t some level, most forms of renewable, sustainable energy likely to power our future are derived directly, or indirectly, from photons of sunlight. But the discoveries and innovations now could change everything about how we collect, store and distribute energy. Let’s hope we have the courage to give them a chance. The forerunners of the necessary technology are already in our midst: nanoparticles that collect and convert energy; super-efficient and “smart” photovoltaic panels that adjust to shadows self-optimize and self-repair; “organic” solar technology that turns algae into power producers; affordable geothermal systems that replace heavy-handed air conditioning; hydroelectric plants; wind turbines. The list goes on and on. Of course, we first have to survive the potentially apocalyptic threat of runaway CO2 and climate change. Perhaps the biggest obstacles to this goal are not technological. They’re psychological. As Alexis Madrigal points out in his romp through alternative energy history, Powering the Dream.
This isn’t the first time we’ve been offered a new path to cleaner, greener energy. He describes how the solar dreams of the 1970s were underfunded and ultimately abandoned, despite the fact that in one of the rare cases where real money was invested in solar PV technology (ironically by Esso—later Exxon), the price of panels dropped by about 90 percent in just three years. The big decision point now, he says, has to do with scale. At the federal level, politicians like to think in broad strokes, favoring centralized power production on a large scale—market-driven solutions pushed by profit motives and number crunching. But as if in counterpoint to this “bigger is better,” perspective, another current is rising. It’s an idea shared by both Henry David Thoreau and E.F. Schumacher: Small Is Beautiful.
Ultimately, if humanity survives the next few decades, our energy portfolio will change dramatically, becoming ever more fragmented, as technology becomes smaller and more efficient. Producing energy, as you’ll read, is likely to get easier and cheaper. But unless the technological change happens in tandem with behavior change, we won’t live to reap the benefits of the “ecotopia” proposed by The Celestia Project.
Caveat: Cheaper Energy is Only Step One
The cover of Steve Hallet’s book, The Efficiency Trap, shows a planet made of glass that is less than half full of liquid. It’s an apt metaphor for his bleak perspective on our chances of surviving Earth’s tipping point. Hallett’s thesis is simple: Whenever human beings discover new ways to create energy more efficiently, they inevitably ratchet-up consumption to take advantage of the new bounty, resulting in the use of even more resources. This process, he says, happens in every sector of the economy, including homebuilding.
Air Conditioners May Seal Our Fate
Window-sized air conditioners are becoming ever more prolific, causing worldwide environmental damage.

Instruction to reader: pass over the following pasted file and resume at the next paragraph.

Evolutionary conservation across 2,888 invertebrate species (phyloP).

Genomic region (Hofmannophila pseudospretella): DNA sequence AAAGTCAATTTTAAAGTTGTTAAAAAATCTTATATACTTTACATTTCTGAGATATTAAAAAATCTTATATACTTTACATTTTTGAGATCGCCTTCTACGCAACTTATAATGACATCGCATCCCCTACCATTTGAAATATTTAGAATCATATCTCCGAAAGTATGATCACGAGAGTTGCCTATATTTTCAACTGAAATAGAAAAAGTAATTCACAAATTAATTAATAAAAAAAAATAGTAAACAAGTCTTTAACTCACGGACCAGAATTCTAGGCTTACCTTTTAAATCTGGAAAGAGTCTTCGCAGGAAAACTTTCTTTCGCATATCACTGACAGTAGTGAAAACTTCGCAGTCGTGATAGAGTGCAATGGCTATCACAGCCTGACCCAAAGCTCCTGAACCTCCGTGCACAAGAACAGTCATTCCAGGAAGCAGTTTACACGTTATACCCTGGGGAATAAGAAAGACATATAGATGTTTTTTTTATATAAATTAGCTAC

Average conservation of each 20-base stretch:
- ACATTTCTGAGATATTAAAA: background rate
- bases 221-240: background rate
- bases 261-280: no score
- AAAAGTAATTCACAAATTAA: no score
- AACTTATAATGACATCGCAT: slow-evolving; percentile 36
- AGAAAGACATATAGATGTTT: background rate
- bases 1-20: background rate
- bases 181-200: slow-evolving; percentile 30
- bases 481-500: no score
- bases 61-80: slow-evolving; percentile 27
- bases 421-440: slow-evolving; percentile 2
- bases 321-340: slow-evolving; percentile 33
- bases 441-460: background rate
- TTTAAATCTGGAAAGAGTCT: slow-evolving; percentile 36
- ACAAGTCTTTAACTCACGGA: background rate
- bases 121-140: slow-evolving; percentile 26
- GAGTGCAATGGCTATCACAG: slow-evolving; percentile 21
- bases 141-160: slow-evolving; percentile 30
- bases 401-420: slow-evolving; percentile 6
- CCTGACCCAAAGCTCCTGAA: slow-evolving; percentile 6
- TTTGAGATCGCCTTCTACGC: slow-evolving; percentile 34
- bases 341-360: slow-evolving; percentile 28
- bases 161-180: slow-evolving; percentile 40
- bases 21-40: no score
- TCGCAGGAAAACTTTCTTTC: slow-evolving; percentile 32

According to The New York Times
, “Leading scientists in the field have just calculated that if all the equipment entering the world market uses the newest gases currently employed in air conditioners, up to 27 percent of all global warming will be attributable to those gases by 2050.”
We need to transition to other methods of cooling our homes and our bodies. Here are a few current and prototype alternatives:
Quiet Whole-House Fans
. These air-moving units are quieter and more efficient than their predecessors. Geothermal Systems
. Although a bit pricier to install upfront, the lifelong costs of these systems are far more reasonable than multiple window air conditioning units, and do less harm to the atmosphere. Wrist-Mounted Sensors
. Why cool a whole room when a wrist-mounted device can make you feel cool? Retractable Awnings
. Low tech and affordable, retractable awnings protect windows from sun when and where you need them. Mini-Split Heat Pumps
. In the greenest homes being built today, ductless mini-split systems are taking the place of inefficient window units. This report
suggests how to improve air conditioner efficiency (a modest 10 percent), but ignores damaging impacts of the proliferation of these devices. This article
addresses some of the environmental impacts of air conditioning and small-scale solutions: (Environmental Impact of Air Conditioners
“In heating your home, you may invest in insulation to reduce heat losses in the winter, a seemingly obvious example of energy conservation, but, even in this benign example, there is likely to be a rebound. People with well-insulated homes and lower heating bills are likely to keep their houses a little warmer. Cheaper and more efficient insulation allows us to build bigger houses with cheaper materials. A more efficient furnace would appear to conserve energy, but here again, efficiency improvements tend to make it more cost efficient to build bigger homes. What efficiency conserves with one hand,”it consumes with both hands.”
If Hallett is right about the human tendency to take advantage of efficiency gains by using them elsewhere, how do we break the cycle? By linking gains in efficiency to changes in behavior. By rewarding real conservation and penalizing overconsumption. With carrots and sticks. And taking a hard look at technologies that are not worth the price of admission.
Using renewable energy as an example, every gain in the efficiency of a solar panel must be accompanied by, at the very least, a freeze in the level of consumption of the end user. Even better would be a “complementary” response. In other words, as solar cells become twice as efficient, refrigerators match them, using half as much electricity. This may require more than a simple market approach. It may mean mandating limits on energy consumption of any appliance, the same way water flow through faucets and showers is now controlled. This will require cooperation from manufacturers and trade groups, but without it, real progress on conservation may be impossible.